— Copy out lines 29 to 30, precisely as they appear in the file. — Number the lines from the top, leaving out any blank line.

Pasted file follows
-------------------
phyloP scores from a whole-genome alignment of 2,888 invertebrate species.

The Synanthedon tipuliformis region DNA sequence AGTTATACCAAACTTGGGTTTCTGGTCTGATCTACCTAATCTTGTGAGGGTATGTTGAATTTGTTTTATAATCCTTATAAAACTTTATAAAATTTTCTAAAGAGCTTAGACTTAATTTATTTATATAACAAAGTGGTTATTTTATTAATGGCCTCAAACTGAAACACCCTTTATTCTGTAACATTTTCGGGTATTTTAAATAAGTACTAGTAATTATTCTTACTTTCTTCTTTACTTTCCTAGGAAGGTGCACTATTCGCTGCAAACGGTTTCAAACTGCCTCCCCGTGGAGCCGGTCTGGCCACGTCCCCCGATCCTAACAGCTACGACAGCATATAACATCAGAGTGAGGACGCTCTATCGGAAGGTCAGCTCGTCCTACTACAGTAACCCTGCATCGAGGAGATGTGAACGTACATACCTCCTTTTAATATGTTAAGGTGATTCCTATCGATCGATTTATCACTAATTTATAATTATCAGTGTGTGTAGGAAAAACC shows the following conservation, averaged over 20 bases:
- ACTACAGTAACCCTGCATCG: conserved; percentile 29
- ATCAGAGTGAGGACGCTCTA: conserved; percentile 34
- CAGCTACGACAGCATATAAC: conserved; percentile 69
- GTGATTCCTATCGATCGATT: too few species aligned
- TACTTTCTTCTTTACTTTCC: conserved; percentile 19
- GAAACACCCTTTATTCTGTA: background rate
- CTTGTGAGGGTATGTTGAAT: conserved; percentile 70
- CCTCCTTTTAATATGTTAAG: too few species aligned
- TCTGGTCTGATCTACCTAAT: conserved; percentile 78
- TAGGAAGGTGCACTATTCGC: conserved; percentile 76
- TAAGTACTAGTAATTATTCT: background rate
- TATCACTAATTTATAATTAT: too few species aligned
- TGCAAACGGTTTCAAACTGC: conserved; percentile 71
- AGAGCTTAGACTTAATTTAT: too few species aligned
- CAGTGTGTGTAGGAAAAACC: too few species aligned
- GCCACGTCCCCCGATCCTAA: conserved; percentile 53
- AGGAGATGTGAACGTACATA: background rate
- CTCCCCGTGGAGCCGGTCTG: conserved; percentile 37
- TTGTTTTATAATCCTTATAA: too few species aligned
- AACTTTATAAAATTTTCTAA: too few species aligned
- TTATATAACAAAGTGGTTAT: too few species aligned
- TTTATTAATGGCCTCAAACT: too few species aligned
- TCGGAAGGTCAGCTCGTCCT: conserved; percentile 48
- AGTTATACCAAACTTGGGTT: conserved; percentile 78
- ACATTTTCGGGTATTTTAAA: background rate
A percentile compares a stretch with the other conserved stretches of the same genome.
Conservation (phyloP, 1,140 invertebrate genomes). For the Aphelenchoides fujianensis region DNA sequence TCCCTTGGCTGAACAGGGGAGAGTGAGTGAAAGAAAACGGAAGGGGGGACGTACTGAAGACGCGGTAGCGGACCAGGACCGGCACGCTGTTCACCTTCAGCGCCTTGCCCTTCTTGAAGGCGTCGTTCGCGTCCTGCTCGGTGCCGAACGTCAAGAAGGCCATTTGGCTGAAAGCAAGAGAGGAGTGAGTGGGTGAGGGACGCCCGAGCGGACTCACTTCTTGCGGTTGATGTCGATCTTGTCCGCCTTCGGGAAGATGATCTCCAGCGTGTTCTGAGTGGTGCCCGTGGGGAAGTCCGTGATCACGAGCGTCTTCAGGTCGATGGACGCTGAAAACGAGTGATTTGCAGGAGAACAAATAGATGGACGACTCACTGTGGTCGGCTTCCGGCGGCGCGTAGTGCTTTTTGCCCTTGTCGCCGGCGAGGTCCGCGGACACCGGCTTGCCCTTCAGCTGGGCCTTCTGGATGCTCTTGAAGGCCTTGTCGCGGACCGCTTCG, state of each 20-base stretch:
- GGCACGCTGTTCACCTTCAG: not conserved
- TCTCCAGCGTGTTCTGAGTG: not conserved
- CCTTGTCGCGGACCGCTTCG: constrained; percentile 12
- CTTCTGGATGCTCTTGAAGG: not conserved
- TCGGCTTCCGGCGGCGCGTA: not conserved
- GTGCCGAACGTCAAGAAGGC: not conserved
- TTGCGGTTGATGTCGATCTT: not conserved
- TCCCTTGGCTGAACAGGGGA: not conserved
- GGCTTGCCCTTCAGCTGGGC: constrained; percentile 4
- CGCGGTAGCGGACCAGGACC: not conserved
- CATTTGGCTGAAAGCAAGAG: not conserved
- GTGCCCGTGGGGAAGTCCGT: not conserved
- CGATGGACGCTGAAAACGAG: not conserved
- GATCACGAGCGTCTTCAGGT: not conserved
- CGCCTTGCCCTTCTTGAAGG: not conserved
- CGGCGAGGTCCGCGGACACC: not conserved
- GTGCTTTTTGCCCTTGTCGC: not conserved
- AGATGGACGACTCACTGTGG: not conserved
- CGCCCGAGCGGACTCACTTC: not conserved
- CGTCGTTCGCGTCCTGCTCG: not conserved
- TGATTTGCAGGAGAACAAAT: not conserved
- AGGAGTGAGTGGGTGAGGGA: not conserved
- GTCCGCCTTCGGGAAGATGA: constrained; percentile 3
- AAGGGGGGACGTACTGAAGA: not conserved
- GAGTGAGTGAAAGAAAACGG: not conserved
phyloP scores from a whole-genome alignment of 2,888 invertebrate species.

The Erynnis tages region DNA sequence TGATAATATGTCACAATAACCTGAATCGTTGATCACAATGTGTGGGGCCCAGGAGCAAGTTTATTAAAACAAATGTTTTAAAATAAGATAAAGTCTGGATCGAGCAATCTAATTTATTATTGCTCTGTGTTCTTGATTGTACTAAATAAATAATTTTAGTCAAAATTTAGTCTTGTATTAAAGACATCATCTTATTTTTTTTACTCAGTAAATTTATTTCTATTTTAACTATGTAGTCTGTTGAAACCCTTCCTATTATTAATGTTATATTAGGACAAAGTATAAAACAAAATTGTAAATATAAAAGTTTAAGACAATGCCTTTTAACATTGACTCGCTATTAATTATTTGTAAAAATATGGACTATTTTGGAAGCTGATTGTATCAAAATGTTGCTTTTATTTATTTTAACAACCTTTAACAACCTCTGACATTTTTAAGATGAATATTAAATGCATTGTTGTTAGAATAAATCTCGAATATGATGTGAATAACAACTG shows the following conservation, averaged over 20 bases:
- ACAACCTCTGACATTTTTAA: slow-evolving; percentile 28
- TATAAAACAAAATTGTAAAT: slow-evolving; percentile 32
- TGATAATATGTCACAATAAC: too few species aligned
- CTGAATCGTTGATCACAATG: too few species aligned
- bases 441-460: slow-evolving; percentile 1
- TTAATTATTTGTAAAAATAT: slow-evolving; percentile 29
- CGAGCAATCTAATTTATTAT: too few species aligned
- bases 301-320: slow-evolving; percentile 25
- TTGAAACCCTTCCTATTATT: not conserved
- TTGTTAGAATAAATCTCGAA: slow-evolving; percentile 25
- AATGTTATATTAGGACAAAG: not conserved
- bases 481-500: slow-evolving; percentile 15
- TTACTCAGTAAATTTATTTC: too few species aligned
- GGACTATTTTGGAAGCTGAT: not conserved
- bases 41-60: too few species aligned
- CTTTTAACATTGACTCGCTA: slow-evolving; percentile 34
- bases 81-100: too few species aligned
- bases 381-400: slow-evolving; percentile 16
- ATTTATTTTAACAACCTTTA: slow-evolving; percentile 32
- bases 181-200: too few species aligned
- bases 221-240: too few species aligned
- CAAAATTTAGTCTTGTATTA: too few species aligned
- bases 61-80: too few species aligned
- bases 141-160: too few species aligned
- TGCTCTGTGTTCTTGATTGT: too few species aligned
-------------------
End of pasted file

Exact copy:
Conservation (phyloP, 1,140 invertebrate genomes). For the Aphelenchoides fujianensis region DNA sequence TCCCTTGGCTGAACAGGGGAGAGTGAGTGAAAGAAAACGGAAGGGGGGACGTACTGAAGACGCGGTAGCGGACCAGGACCGGCACGCTGTTCACCTTCAGCGCCTTGCCCTTCTTGAAGGCGTCGTTCGCGTCCTGCTCGGTGCCGAACGTCAAGAAGGCCATTTGGCTGAAAGCAAGAGAGGAGTGAGTGGGTGAGGGACGCCCGAGCGGACTCACTTCTTGCGGTTGATGTCGATCTTGTCCGCCTTCGGGAAGATGATCTCCAGCGTGTTCTGAGTGGTGCCCGTGGGGAAGTCCGTGATCACGAGCGTCTTCAGGTCGATGGACGCTGAAAACGAGTGATTTGCAGGAGAACAAATAGATGGACGACTCACTGTGGTCGGCTTCCGGCGGCGCGTAGTGCTTTTTGCCCTTGTCGCCGGCGAGGTCCGCGGACACCGGCTTGCCCTTCAGCTGGGCCTTCTGGATGCTCTTGAAGGCCTTGTCGCGGACCGCTTCG, state of each 20-base stretch:
- GGCACGCTGTTCACCTTCAG: not conserved